The elastic that anchors a face mask around the ears can get annoying after the mask has been snugly in place for a couple of hours. So an employee slips it off to get more comfortable.

Down the hall, two best friends are so confident that neither of them could be a COVID-19 carrier that they routinely sit a foot apart at lunch, without wearing their masks.

The last thing a small business needs just as it has gotten the green light to reopen is a staff sick with the coronavirus, which can spread like a fire through a workplace, especially if employees aren’t adequately protected. And it can shut down the business in an instant.

So how does a business owner get the crew to keep those masks on their faces and stay six feet apart?

You have to sell it.

Convincing your staff can be a tough sell; some might either be pandemic-weary or never believed the health crisis was real, or some employees may feel they are immune. Easier to rein in are those who know someone who got sick or who have taken the warnings of health officials seriously.

As a business owner or manager, it’s not only your legal responsibility to ensure that your team is as protected as possible while at your place of business, it’s also the smartest business move you can make as your shop finds its footing after these last months of basically being closed.

If you have any doubt that your most important sales job right now is to persuade your employees to follow the rules for protecting themselves and your customers, consider the fact that sick workers at dozens of other businesses have filed personal injury lawsuits against their employers for not stopping the spread of the disease.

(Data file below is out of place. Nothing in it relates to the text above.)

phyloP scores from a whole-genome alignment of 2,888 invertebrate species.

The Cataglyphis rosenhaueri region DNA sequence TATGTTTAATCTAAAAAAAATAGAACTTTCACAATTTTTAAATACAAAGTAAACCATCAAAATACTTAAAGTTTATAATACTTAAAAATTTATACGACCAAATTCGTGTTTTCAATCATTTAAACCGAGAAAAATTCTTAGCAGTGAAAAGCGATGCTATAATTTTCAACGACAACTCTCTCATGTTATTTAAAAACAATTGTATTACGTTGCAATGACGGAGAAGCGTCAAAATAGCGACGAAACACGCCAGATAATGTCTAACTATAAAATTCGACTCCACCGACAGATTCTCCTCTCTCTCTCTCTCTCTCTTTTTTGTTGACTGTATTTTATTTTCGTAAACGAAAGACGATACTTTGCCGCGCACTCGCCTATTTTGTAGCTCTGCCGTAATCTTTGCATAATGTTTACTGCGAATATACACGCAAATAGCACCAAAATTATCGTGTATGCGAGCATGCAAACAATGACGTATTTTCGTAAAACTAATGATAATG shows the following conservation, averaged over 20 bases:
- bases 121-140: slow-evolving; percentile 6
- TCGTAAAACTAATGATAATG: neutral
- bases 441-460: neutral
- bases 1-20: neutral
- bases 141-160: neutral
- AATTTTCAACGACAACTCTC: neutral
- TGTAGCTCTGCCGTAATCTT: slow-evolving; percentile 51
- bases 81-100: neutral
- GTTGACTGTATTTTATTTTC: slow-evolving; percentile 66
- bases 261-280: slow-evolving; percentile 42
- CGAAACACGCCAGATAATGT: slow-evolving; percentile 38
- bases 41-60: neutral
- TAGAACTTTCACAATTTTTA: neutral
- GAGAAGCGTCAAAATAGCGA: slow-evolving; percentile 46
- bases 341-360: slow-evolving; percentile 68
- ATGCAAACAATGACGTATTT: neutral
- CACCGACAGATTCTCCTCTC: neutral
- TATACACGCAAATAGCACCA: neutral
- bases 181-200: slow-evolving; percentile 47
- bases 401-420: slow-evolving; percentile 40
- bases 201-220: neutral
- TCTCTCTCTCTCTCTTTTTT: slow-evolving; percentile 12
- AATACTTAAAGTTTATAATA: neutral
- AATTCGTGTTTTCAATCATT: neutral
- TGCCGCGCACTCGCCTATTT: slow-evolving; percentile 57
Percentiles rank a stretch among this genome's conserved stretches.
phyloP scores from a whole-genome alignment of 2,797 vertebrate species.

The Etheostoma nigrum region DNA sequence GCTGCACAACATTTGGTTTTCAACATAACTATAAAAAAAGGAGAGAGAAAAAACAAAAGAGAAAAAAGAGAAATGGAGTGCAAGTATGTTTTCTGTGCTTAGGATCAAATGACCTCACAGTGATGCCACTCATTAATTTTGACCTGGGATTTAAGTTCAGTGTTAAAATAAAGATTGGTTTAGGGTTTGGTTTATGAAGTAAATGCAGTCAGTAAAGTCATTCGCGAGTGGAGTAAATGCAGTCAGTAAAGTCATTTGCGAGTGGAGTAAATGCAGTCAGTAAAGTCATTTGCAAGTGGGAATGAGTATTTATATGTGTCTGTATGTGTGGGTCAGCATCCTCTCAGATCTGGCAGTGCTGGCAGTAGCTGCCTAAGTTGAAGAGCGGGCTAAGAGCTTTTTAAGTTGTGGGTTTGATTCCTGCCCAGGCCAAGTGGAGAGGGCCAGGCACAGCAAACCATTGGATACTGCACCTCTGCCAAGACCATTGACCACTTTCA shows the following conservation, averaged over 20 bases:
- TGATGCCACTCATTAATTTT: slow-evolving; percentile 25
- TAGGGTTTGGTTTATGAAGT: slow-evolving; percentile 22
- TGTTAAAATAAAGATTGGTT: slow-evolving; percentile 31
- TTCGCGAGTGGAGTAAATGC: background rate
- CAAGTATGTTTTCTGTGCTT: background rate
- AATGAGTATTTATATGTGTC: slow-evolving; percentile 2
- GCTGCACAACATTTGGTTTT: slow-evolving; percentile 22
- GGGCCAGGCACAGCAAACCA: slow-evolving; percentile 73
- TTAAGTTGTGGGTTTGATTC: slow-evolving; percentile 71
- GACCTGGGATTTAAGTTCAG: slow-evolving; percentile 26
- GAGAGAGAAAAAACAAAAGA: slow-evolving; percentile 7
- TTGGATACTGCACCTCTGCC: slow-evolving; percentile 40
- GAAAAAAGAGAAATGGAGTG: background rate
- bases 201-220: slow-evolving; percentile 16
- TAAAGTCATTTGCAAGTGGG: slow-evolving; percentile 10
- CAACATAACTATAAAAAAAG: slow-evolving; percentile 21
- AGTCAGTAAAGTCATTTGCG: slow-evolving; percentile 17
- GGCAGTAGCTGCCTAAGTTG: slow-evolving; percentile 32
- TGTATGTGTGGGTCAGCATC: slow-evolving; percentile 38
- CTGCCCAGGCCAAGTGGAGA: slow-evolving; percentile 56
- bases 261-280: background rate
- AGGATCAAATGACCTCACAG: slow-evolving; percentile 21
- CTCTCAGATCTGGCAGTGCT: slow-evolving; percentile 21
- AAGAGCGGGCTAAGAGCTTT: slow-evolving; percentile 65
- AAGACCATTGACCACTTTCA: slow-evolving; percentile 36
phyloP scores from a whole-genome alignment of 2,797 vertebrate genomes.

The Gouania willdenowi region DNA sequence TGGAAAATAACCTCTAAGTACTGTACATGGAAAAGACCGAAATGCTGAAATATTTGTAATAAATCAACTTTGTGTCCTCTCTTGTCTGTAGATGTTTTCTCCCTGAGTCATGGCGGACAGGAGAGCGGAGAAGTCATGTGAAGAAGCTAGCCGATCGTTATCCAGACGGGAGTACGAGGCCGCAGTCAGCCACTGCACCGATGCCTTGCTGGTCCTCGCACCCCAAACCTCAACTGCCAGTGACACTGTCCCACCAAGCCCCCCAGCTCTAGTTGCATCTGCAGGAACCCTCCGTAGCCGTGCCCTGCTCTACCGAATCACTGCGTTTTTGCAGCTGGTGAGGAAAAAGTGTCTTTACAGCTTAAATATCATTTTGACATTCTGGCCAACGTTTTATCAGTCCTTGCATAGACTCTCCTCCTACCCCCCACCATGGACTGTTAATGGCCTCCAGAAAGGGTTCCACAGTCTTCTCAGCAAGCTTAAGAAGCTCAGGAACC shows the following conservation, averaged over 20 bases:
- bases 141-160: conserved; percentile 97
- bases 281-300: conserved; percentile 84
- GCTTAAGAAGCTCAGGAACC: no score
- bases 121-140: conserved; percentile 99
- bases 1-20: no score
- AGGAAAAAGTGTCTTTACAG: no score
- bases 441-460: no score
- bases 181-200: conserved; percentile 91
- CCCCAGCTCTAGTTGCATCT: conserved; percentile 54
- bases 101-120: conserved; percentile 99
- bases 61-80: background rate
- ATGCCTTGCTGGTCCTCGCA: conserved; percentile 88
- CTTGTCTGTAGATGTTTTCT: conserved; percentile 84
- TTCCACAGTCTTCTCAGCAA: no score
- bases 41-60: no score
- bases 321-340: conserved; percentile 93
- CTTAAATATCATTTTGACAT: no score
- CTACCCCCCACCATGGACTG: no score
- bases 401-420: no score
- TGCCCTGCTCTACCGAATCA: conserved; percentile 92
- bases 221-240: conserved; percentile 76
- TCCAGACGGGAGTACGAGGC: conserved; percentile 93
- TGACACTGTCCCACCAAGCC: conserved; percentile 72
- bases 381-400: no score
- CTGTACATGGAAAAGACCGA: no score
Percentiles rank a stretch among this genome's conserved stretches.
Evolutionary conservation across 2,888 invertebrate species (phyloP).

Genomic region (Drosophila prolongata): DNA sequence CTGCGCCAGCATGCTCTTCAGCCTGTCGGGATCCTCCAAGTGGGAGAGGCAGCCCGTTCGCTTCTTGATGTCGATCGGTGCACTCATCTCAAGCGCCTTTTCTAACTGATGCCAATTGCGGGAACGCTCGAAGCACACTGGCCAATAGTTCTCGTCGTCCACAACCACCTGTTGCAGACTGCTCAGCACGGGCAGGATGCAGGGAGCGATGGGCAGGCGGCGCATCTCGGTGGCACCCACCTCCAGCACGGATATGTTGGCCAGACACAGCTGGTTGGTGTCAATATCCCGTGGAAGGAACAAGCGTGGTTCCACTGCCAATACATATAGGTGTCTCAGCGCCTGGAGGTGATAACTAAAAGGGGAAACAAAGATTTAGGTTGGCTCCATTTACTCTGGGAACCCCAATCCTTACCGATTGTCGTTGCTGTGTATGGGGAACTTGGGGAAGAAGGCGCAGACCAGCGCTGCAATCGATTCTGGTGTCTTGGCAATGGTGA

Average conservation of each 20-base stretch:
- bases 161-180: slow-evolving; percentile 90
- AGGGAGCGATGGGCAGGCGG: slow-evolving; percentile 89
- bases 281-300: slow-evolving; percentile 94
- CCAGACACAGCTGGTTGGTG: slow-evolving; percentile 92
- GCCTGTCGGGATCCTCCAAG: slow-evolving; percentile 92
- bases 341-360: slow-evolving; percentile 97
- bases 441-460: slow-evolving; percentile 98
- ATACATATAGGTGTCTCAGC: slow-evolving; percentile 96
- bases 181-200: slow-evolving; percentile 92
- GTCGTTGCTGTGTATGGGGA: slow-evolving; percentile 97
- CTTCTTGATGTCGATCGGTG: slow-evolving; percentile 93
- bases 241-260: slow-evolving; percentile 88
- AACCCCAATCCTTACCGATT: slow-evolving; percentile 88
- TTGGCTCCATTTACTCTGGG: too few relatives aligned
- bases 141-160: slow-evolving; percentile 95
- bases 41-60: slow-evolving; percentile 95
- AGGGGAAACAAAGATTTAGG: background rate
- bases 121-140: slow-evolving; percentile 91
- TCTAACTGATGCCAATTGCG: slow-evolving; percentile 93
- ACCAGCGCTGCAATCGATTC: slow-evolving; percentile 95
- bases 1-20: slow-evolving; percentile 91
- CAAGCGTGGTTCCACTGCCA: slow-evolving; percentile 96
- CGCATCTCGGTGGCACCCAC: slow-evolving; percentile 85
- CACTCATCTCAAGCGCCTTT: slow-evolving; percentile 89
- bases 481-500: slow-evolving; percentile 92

Here is how to conduct a campaign to get your employees on board with COVID-19 precautions.

Make it a priority.

You already have plenty to do as you reopen your business, keep up with state and local safety guidelines, fill new orders and backorders for customers, keep your shop sparkling clean, and worry about how to make up for months of little or no revenue while you were temporarily out of business.

If you don’t make a specific plan for addressing safety issues with your staff -; perhaps because you assume they’re already aware that mask-wearing and social distancing are what’s required -; you, your employees, and your company could suffer greatly from illness and loss of business.

Be deliberate about outlining the rules for employees. That means you need to take the time to decide what is allowed and not allowed, how you will enforce the rules (for both employees and customers), and what the penalty will be for an employee who refuses to wear a mask or stands too close to others.

Decide if there will be any exceptions to your rules. Come up with a policy for addressing customers who do not follow your posted rules.

Finally, calculate what you will need to provide to employees -; like masks and hand sanitizer -; and give it out so they will have what they need to follow your rules.

Write your plan down. Make it official. Plan how you will let employees know about your policies.

Enforce it.

If you want employees to follow your rules, they need to know what they are. The same goes for customers.

Take every opportunity to tell employees about your policy, and then tell them again and again.

Post the policy in staff-only areas like the break room and the restrooms. Post it for customers to see when they enter your place of business or use customer restrooms. If you have a loudspeaker system, announce it every 20 minutes or so to remind both employees and customers about the policy.

Encourage your staff to call each other out for not wearing masks or for getting too close. Authorize employees to refuse to admit or serve any customer who refuses to wear a mask inside your business. Make it OK for employees to ask each other and customers to respect the new rules.